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Law Library News for April 24, 2000

Mary Whisner, editor

Law Library News Archive


Moot Courts Aplenty

by Cheryl Nyberg

Spring is in the air and it's moot court season. ILs are working on their draft moot court briefs and 2 and 3Ls are preparing for the Judson Falknor Appellate Advocacy Competition. Dozens of other national and international moot court competitions are also held each year; here is a review of some of them.

The Young Lawyers Committee of the Association of the Bar of the City of New York has sponsored the Inter-Law School Moot Court Competition (a.k.a. the National Moot Court Competition) since 1948. The Law Library has a collection of briefs from this competition (KF8918.A8 at Classified Stacks).

Another long-running event is the Philip C. Jessup International Law Moot Court Competition, sponsored by the American Society of International Law and the International Law Students Association. The competition began in 1959 and is named after a former International Court of Justice judge. Students from the University of Melbourne won the international rounds of the 2000 competition, held in Washington on April 3-8. A group called the Friends of the Jessup maintains a website with information about the history and development of the competition, with current and past year materials. The Law Library has a collection of print materials relating to Jessup (JX1293.U6P48 at Classified Stacks) and videotapes of selected rounds.

The American Bar Association's Law Student Division sponsors three national competitions:

  • Client Counseling Competition
  • Negotiation Competition
  • National Appellate Advocacy Competition.

More information about these events is in the May 1999 issue of Student Lawyer, or at

Here is a list of selected moot court competitions with websites:

For a comprehensive list, see the Directory of Interscholastic Moot Court Competitions published by the George Washington University Moot Court Board (KF281.A2D5, latest edition in the Reference Office).

Getting More from the Firm Library

by Mort Brinchmann

[Mort is one of our evening reference librarians. In his day job, he is the librarian for Keller Rohrback. Here he offers some advice for students going to work for law firms. � Ed.]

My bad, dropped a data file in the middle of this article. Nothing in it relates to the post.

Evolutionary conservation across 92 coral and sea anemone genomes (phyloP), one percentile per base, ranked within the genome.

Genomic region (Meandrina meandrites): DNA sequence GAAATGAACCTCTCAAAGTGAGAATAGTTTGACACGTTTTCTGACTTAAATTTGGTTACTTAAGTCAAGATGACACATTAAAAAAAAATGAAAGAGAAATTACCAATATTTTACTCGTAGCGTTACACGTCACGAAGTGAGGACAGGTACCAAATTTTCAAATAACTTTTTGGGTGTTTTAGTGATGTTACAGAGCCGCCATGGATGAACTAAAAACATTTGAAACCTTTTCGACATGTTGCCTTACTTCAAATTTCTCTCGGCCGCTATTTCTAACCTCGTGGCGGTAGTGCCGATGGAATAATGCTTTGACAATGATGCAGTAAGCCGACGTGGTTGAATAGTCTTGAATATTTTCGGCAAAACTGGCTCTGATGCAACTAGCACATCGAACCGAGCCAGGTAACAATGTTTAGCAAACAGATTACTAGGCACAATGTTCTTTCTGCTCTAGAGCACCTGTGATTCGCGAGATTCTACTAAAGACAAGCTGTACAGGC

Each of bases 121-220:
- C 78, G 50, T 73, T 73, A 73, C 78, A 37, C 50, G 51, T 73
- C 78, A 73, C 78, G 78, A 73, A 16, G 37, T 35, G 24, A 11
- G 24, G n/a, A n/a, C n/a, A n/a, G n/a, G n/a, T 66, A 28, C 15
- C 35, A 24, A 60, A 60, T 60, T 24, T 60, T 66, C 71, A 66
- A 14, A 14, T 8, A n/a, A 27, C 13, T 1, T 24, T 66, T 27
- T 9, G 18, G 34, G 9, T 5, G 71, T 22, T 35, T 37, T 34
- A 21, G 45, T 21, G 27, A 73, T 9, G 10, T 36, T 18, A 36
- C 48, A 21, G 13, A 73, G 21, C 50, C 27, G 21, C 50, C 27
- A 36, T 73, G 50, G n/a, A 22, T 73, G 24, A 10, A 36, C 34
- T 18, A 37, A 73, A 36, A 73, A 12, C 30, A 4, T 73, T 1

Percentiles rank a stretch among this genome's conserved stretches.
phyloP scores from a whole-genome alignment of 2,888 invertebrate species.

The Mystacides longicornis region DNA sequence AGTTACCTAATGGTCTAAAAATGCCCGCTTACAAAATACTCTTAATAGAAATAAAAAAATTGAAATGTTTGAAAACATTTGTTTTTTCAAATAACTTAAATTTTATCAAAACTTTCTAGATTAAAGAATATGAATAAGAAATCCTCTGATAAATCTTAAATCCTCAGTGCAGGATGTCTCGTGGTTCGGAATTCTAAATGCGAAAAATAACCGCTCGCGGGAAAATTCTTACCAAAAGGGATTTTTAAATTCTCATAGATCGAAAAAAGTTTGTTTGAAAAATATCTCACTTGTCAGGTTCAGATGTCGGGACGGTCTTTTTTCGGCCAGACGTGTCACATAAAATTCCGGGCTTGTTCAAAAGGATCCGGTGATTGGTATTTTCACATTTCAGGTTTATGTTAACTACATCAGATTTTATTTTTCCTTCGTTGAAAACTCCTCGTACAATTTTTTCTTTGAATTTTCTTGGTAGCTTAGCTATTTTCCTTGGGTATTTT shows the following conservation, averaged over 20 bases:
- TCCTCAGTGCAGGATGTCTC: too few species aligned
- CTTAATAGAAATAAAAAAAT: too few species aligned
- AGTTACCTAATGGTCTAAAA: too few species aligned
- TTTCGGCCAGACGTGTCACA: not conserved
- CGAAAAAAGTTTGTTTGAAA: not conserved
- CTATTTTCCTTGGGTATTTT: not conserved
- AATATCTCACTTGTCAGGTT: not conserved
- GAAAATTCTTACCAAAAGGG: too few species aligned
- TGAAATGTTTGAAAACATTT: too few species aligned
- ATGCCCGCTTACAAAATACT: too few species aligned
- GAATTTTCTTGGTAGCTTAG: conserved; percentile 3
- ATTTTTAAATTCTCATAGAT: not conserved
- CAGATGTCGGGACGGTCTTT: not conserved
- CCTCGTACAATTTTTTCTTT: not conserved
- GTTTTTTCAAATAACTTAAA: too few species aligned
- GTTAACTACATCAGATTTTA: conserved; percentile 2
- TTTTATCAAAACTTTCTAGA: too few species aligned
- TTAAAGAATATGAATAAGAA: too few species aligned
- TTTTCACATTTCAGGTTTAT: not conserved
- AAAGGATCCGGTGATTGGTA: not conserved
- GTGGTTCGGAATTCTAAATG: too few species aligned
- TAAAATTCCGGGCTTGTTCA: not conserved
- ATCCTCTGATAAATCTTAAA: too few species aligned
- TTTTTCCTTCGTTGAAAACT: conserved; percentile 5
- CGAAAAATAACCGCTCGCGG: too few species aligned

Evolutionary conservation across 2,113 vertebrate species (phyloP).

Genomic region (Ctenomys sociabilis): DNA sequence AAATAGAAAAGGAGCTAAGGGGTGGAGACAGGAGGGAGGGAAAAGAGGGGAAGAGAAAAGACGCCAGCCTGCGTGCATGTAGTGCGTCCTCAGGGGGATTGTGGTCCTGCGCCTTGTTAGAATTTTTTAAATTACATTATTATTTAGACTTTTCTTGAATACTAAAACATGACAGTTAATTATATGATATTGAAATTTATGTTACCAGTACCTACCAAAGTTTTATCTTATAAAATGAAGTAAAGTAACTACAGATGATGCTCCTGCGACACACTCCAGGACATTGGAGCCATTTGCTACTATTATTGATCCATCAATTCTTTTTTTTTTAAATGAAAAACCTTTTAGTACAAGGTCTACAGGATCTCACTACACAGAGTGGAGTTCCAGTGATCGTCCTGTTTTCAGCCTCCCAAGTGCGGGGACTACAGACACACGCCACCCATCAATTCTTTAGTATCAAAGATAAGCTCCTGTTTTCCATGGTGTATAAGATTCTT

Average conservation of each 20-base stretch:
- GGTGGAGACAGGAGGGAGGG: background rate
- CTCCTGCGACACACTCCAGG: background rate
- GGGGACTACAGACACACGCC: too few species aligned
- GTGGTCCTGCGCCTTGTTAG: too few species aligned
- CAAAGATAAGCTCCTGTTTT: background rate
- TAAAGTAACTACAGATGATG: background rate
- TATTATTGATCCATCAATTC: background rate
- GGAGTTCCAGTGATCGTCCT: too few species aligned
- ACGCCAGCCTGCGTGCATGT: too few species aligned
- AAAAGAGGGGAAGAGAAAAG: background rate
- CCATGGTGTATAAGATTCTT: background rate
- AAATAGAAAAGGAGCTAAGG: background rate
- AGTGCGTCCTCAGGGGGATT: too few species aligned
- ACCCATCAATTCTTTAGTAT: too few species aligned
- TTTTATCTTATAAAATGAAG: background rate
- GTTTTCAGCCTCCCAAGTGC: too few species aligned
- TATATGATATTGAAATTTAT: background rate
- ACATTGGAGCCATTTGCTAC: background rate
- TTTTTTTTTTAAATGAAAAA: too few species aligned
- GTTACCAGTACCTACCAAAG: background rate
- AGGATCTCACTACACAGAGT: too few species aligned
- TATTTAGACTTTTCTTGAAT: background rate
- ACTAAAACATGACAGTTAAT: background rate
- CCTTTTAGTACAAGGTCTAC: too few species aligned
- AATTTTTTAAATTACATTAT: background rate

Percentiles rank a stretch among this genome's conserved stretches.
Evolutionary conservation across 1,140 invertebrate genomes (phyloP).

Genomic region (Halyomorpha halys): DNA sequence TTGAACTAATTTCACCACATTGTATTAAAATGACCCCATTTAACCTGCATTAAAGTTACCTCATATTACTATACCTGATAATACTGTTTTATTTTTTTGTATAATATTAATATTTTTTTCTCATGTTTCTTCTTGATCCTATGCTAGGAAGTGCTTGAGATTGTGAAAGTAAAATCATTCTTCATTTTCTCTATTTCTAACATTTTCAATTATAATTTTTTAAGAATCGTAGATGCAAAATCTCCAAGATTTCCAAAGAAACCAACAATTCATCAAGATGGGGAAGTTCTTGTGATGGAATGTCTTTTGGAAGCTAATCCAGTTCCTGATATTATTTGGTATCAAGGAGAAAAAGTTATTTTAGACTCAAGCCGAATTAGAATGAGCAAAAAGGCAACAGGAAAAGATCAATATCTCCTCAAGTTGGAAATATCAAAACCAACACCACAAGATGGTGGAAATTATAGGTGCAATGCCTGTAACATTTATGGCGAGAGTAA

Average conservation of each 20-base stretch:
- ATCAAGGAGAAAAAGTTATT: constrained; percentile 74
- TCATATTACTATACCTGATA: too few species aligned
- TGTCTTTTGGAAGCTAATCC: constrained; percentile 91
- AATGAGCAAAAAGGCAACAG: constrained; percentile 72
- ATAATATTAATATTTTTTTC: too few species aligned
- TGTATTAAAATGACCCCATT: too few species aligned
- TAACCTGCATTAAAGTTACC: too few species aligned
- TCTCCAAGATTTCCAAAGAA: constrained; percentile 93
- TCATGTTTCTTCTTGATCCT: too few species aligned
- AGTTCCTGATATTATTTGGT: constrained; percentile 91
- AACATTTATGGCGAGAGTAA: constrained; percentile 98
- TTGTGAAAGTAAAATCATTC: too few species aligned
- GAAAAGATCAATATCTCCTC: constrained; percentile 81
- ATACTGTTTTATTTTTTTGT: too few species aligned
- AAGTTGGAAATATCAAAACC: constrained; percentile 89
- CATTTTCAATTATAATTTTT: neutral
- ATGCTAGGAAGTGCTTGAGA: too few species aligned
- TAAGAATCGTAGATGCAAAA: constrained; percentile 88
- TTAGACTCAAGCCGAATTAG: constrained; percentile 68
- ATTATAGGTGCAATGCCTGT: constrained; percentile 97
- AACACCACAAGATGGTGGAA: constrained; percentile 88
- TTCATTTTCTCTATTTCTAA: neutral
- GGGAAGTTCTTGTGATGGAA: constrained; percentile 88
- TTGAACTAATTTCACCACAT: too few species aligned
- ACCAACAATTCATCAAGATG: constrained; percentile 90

The firm library may not offer the same resources you are used to at Gallagher. Yet firm librarians have a few advantages of their own � in addition to office supplies. We don�t worry that we are doing your homework for you. We�ll even give you legal advice, for what that�s worth.

Associates come and go in this world of tech-driven salaries, but librarians hang around; we get to know how the firm works. We�ve heard it all before and can often suggest a good starting point not apparent to the researcher.

The one valid stereotype about librarians is a disdain for stereotypes. Yet we admit to one about you: You have no use for books and think that's OK. The partner who tells you to "just get it off the computer" reinforces this attitude. Partners are big believers that "it�s all on the Net (or LEXIS)" and only their lack of digital prowess requires them to rely on you. Although many useful materials are online, you should not limit yourself to what�s at your fingertips. Looseleaf services, for example, often bring statutes, regulations, and cases together in ways that online services do not; they can even be more current than online services. Don�t waste your time looking in inappropriate resources just because they are close at hand. You may find (or the librarian may suggest) an entire text on your issue at the county law library. (The librarian has probably borrowed it already for that senior associate who now just asks for it as "that big red book on the Rule Against Perpetuities.")

"Books cost too much!" (Do you remember the commercials for Crown Books?) Law books are expensive and annual supplements often cost as much per year as the book itself. When you make requests of the firm library, be sensitive to the librarian�s cost, time, and space limitations (at the firm and at other libraries as well). Firms buy specialized publications geared to their practice and rely on law school and county law libraries to be more comprehensive. If you really need to see the Oklahoma Digest, you may have to go to Oklahoma � but it�s probably better to do a WESTLAW search limiting your search to the digest field in the Oklahoma cases database. Expect the Washington Digest and RCW to be current in your library. Be vigilant as to other titles; ascertain how current each resource is and know (or ask) how to update your research appropriately.

Online services cost even more. WESTLAW and LEXIS-NEXIS offer varied searching/printing options ostensibly designed to reward the sophisticated searcher (but which as often penalize the confused). Librarians make it their business to know about these option and are happy to explain them to less frequent searchers. Ask the librarian how the firm pays for its online services.

Our methods will at times puzzle you. We may handle your request "the hard way." This may be required to comply with copyright or licensing restrictions. Librarians also need to be especially good lenders and borrowers to cultivate relationships with other librarians and other information resources. When you find that the book you want has been inadvertently loaned to opposing counsel, try to remember that time your librarian got a Florida librarian to fax a copy of that "Law of Lawn Ornaments" article you needed so desperately.